But it is the binding of Isaac which has always troubled me. Why would a merciful God demand that Abraham sacrifice his only son? God ultimately stops Abraham from killing his son, of course, but seems problematic. This passage has been explained to me in various ways over the years. God wanted to test Abraham’s devotion, was one explanation I’ve heard. Another was, There was much child sacrifice at the time this passage was written. This passage was there to show readers that this God did not sacrifice children, that he was different from the gods who came before. Meanwhile, what of Isaac, his son? What did he think of his father binding him, raising his sword, only to stop at the last moment, not by his own will, but by another’s? How could Isaac ever trust his father again? Instead they sacrificed a ram together, and when we hear the shofar blast we are to consider ourselves as being bound like Isaac, with God standing above us, ready to impart his judgment or mercy based on our actions. 

To me, this seems the act of an abusive parent. Do as I say, or I will destroy you! While I think it’s dangerous to look at a text nearly three millennia old and try to hold it up to today’s moral standards, the story does give me pause. I understand that the central message is the same message given by many religions: the path of righteousness leads to peace, while the path of sin to destruction. In this case, the destruction comes from God himself and his punishing hand, as it does in Christianity and Islam as well.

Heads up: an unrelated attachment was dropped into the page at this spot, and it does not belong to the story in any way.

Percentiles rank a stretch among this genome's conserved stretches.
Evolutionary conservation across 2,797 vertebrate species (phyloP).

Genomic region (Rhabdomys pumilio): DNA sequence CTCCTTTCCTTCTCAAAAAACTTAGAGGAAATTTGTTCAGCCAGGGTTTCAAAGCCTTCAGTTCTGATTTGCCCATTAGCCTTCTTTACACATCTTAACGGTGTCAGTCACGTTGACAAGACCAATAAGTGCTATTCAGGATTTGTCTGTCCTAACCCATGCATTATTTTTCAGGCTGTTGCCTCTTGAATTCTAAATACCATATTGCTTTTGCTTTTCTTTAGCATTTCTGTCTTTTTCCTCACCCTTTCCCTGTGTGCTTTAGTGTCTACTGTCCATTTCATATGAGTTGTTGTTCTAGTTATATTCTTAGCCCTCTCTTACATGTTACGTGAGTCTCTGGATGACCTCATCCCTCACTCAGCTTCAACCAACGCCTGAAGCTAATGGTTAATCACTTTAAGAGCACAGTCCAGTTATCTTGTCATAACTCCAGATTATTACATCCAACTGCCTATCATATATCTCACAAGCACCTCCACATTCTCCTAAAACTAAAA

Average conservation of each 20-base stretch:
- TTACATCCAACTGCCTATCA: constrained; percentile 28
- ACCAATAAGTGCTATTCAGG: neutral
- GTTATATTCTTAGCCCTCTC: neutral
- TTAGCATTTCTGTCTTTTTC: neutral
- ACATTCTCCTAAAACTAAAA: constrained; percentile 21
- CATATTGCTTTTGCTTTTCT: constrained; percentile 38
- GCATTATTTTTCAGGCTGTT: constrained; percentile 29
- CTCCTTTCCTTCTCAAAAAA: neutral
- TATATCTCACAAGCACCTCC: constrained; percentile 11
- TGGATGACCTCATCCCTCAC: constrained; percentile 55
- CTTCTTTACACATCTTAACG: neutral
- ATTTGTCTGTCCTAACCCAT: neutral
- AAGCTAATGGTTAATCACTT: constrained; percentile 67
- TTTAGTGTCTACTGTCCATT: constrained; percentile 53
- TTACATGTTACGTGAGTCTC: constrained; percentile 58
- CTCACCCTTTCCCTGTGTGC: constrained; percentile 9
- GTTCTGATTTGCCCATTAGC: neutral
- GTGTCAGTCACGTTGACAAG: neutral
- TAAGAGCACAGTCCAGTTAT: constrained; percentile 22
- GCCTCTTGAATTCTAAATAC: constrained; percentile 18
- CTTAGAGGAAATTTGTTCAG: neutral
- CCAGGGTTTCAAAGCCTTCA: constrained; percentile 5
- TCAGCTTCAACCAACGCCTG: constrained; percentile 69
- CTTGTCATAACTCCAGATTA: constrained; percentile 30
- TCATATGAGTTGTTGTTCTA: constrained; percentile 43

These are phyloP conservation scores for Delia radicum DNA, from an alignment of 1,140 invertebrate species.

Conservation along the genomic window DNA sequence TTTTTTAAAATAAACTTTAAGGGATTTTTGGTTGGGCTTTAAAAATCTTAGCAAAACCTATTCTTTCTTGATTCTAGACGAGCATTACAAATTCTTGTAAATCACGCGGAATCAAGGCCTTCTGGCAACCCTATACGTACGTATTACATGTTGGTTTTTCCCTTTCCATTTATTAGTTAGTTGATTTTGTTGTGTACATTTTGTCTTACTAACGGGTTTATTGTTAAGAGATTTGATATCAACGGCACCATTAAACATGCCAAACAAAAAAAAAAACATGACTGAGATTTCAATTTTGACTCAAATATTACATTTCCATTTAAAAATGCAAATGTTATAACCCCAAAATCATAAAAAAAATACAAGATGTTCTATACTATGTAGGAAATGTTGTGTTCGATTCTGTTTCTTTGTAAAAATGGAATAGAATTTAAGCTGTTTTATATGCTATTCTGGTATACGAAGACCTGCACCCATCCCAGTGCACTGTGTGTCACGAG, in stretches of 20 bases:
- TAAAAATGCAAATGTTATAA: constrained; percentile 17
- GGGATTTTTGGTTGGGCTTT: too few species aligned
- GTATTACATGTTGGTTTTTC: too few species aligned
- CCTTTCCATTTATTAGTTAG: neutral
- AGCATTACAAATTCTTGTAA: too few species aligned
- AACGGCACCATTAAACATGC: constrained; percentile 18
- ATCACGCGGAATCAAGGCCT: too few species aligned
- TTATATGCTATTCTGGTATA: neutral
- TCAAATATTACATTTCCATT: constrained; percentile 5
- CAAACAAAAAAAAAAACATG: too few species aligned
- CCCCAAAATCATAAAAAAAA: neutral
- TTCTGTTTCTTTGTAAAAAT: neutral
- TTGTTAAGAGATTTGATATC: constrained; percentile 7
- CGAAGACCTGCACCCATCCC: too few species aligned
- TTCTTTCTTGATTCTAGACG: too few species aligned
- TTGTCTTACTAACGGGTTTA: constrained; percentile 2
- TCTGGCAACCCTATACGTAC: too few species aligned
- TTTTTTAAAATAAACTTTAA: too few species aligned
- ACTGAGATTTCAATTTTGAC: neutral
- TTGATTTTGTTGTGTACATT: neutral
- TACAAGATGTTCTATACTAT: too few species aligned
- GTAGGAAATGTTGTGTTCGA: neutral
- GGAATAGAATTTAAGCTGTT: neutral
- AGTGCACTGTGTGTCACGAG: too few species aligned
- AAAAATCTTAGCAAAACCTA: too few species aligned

However, despite my concerns about the stories and metaphors in the story, I do find the notion of self-reflection a powerful one. During the High Holidays, we are given time to pause and reflect on what we have done in the past year, what we have done right and wrong, and to focus on how we can improve in the coming year. I don’t have to believe in God’s judgment in order to benefit from the psychological catharsis of reflection and renewal I receive during this time of year. It’s always good to pause and reflect on our actions and to seek ways to improve not only ourselves, but how we relate to others, and how we might improve the health of the world. It’s this which I take from the holiday, and this that I find most rewarding, besides the obvious joy of getting to spend time with family.

Tomorrow’s Myth: The Books of Life and Death